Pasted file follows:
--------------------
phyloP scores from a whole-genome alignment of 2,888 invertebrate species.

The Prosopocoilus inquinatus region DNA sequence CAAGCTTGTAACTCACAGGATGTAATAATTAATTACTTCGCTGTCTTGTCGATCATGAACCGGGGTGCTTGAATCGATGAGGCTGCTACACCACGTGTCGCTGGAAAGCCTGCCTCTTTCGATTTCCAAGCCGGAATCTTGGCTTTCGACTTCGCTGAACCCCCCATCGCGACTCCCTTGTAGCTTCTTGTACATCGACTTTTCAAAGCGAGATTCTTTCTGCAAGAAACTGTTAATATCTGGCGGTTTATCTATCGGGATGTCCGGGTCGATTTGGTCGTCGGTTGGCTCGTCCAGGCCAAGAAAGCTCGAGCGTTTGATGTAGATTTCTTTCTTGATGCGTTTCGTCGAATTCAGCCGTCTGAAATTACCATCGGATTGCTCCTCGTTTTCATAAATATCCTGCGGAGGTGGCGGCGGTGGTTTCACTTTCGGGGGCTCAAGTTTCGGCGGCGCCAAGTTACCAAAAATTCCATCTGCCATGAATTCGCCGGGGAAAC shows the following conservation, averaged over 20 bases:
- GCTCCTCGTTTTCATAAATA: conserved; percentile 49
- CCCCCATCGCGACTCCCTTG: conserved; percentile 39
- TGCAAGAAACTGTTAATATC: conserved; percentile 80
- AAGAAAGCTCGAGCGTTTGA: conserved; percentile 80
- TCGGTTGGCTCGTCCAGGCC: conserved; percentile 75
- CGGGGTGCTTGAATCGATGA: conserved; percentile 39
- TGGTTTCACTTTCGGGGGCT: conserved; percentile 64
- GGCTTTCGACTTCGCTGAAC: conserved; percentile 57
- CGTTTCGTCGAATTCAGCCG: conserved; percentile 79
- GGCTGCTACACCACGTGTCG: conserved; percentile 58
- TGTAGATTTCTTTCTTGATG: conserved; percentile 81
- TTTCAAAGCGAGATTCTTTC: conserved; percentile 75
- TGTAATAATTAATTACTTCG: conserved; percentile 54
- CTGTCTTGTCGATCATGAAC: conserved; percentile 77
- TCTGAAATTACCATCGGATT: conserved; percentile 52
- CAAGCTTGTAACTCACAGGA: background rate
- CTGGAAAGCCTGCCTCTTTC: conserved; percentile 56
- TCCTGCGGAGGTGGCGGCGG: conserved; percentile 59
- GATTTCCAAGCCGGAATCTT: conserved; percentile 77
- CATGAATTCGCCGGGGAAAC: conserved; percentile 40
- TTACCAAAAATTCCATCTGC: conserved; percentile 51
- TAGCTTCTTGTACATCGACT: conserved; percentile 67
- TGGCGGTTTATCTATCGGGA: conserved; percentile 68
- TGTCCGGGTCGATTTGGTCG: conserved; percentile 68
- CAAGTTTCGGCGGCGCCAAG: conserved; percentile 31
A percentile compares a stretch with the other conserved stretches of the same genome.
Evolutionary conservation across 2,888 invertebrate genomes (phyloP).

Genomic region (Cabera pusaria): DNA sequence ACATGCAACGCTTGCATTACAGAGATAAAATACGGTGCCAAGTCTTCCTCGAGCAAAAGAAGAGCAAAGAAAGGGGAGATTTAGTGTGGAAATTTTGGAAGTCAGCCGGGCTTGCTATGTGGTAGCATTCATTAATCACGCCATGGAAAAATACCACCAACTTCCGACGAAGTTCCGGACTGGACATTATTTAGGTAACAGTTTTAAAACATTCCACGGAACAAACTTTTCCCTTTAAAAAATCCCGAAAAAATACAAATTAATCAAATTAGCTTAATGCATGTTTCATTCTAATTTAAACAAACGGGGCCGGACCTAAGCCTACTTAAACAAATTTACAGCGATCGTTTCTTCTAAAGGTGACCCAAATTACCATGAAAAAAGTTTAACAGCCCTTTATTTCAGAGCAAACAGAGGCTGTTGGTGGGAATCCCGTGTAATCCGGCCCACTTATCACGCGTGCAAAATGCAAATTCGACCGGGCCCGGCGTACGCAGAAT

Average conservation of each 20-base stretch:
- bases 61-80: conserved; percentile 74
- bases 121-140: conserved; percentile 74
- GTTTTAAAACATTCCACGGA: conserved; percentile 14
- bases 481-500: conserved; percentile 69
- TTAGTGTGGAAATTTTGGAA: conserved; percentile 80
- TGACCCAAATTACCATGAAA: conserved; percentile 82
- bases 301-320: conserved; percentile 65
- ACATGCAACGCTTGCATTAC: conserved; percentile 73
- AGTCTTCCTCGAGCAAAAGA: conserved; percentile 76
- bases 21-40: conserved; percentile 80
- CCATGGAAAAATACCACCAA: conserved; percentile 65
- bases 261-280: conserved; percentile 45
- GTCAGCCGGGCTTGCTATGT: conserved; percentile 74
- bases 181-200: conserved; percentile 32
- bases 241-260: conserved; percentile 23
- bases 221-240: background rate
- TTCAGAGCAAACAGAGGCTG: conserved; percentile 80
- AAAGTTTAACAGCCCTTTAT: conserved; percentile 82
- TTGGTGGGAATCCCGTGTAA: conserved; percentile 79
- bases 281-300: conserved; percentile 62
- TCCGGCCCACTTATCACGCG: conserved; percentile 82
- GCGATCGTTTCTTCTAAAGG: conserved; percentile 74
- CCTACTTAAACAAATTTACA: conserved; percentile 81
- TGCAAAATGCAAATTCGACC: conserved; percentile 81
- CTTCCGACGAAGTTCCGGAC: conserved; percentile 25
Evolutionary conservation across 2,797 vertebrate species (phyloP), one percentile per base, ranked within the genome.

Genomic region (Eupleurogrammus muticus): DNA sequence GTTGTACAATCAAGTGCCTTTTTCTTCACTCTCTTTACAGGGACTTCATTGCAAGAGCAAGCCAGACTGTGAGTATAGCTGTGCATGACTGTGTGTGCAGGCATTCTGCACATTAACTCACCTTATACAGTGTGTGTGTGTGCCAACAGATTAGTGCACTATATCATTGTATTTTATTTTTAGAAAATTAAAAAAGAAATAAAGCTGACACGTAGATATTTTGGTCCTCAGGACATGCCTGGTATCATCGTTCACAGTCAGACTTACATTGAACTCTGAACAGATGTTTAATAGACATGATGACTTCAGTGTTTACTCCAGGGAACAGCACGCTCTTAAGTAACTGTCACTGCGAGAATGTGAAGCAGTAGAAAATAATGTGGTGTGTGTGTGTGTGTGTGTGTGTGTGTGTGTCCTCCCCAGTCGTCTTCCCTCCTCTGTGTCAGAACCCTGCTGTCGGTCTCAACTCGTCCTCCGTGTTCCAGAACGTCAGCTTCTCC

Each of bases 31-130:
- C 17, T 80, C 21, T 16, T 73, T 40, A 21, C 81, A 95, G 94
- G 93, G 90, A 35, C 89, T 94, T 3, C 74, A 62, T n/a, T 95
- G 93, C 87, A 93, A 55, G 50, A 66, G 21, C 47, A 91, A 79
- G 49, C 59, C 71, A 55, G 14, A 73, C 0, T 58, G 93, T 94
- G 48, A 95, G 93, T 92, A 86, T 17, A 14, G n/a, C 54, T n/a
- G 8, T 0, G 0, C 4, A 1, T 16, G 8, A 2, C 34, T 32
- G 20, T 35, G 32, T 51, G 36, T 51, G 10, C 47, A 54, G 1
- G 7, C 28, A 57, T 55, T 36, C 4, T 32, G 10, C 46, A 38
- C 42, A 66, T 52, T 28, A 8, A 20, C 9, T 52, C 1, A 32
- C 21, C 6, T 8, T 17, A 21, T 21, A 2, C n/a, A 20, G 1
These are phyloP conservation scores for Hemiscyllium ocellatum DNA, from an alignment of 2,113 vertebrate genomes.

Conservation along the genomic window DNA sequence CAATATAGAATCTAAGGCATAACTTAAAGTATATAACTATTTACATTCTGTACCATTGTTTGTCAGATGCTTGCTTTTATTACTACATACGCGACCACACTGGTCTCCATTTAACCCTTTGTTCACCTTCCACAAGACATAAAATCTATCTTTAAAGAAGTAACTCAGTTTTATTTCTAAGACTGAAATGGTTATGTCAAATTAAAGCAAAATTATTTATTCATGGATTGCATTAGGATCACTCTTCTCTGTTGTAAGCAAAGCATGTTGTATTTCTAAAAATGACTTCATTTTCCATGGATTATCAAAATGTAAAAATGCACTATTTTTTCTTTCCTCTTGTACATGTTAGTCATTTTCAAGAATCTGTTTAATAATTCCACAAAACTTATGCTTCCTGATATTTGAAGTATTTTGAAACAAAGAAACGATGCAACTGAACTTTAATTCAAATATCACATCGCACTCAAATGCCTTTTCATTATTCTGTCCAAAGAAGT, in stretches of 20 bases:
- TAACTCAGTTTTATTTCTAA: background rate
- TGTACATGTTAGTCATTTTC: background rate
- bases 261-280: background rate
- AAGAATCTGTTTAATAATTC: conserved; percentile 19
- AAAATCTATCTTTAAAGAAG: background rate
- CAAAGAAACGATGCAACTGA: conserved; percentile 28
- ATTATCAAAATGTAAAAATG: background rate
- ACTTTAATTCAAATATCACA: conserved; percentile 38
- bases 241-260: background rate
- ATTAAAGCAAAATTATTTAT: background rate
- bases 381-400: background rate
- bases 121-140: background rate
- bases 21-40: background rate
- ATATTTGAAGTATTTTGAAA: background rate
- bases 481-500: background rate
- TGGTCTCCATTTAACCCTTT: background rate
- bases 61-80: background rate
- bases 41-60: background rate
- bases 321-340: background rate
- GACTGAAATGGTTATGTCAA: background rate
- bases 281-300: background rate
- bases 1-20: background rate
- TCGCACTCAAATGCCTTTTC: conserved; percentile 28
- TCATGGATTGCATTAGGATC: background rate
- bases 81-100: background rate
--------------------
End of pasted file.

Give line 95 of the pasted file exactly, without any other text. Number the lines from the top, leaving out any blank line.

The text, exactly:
- TCATGGATTGCATTAGGATC: background rate